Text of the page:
3 Steps for Building a Quality Employee Incentive Program

As a business, it is important to guide employee achievement and align that achievement within the goals of the organization. These days, however, there is more to incentivizing your employees than simply laying out a bonus structure. Here are three steps for building a quality employee incentive program:

1. Understand employee motivation as it relates to your business goals.

First, determine what matters to your company and what motivates your individual employees, then incentivize accordingly. Look beyond sales goals, and set up incentives for all employees that will improve the health and prosperity of your business as a whole.

Some of your employees may be motivated by money, while others may want more time off, some just want genuine appreciation and still others would work harder for free ski passes, company branded apparel or a tickets to a local sporting event.

By proactively tailoring rewards to the unique individual and their specific accomplishment, you ensure that they are working not only to benefit the company, but themselves as well. According to BH Engagement, companies that actively engage workers profit more than those that do not. If you look at Fortune’s “Best 100 Companies to Work For,” these organizations have averaged an amazing 200.6% return over the past decade.

Financial reward is a great thing, don’t get me wrong, but it’s not the equivalent of recognition. Let’s not kid ourselves. It’s a short term solution. Neither is constant praise for average work. Recognition is a key tool in employee retention programs for a reason: people need more than constructive feedback and positive affirmation. They need recognition of extra effort. They need to “feel” it. This will never go away as a basic human need.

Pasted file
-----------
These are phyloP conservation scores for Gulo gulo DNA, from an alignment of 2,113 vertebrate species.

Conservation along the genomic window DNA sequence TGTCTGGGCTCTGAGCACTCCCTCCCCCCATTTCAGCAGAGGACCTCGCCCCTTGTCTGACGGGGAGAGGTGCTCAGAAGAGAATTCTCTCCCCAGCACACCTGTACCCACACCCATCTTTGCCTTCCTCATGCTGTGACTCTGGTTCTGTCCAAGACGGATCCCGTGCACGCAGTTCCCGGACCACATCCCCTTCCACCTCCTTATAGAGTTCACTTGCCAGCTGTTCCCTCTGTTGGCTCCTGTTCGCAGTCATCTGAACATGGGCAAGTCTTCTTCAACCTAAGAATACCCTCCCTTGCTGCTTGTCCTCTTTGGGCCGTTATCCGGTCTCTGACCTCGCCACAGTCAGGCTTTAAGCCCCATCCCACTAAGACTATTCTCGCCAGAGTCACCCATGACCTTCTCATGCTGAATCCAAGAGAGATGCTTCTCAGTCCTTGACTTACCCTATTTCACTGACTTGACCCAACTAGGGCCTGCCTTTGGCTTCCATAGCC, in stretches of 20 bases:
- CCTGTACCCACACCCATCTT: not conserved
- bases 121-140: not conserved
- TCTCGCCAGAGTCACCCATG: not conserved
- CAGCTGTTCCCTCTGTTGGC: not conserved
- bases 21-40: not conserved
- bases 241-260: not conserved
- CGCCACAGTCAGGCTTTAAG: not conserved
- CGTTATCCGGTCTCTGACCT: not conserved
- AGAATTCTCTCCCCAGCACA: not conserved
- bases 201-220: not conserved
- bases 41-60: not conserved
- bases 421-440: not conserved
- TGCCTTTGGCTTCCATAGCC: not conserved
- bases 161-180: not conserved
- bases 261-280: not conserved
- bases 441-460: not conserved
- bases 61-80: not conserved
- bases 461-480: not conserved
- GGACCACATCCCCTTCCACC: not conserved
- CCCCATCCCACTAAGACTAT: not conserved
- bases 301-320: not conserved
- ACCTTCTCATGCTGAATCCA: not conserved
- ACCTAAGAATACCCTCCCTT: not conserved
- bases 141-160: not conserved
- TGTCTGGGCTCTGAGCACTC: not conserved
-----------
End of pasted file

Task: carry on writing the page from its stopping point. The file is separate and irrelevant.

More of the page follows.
— Meghan M. Biro, Forbes

2. Show the love - without delay!

Next, use a combination of short and long term incentive plans. And recognition should always match the effort and results, or it loses meaning. While long-term goals are necessary at the corporate or team level, incentivizing over long timelines becomes difficult due to plain old human nature unless the reward is significant. Quarterly or even monthly goals can have a stronger motivational effect, because the goals are in sight. Also be aware to keep objectives with short timelines achievable - think of how demotivating it might be for someone to be failing month after month.

When great things happen, make public announcements! This doesn't mean taking an ad out in the local paper - although it might! - but the idea is that people feel a stronger sense of appreciation when they are acknowledged in a public manner. Keep in mind that not all goals should be equal as well - your 20-year veteran will have a different target from your college graduate, but completing their distinct objectives is still cause for commemorating the event.

3. Track. Adjust. Repeat.

Just like external marketing plans, internal employee incentive plans should be plotted in detail against a timeline with specific goals that ultimately benefit your company in a variety of ways. Then the results should be tracked to determine effectiveness and the plan tweaked as needed. This should be an ongoing effort as goals and employees change to be sure you are creating a win-win environment for your business and it's people. Sometimes internal spreadsheets are sufficient for tracking, but if more extensive features are needed, external software can help do the trick!

By following these guidelines, you can ensure that you maximize the value of your incentive programs and ultimately raise the achievement of your employees and your company.

Please contact us at Alternative Advertising for more strategies to align your employee achievement programs with your corporate goals.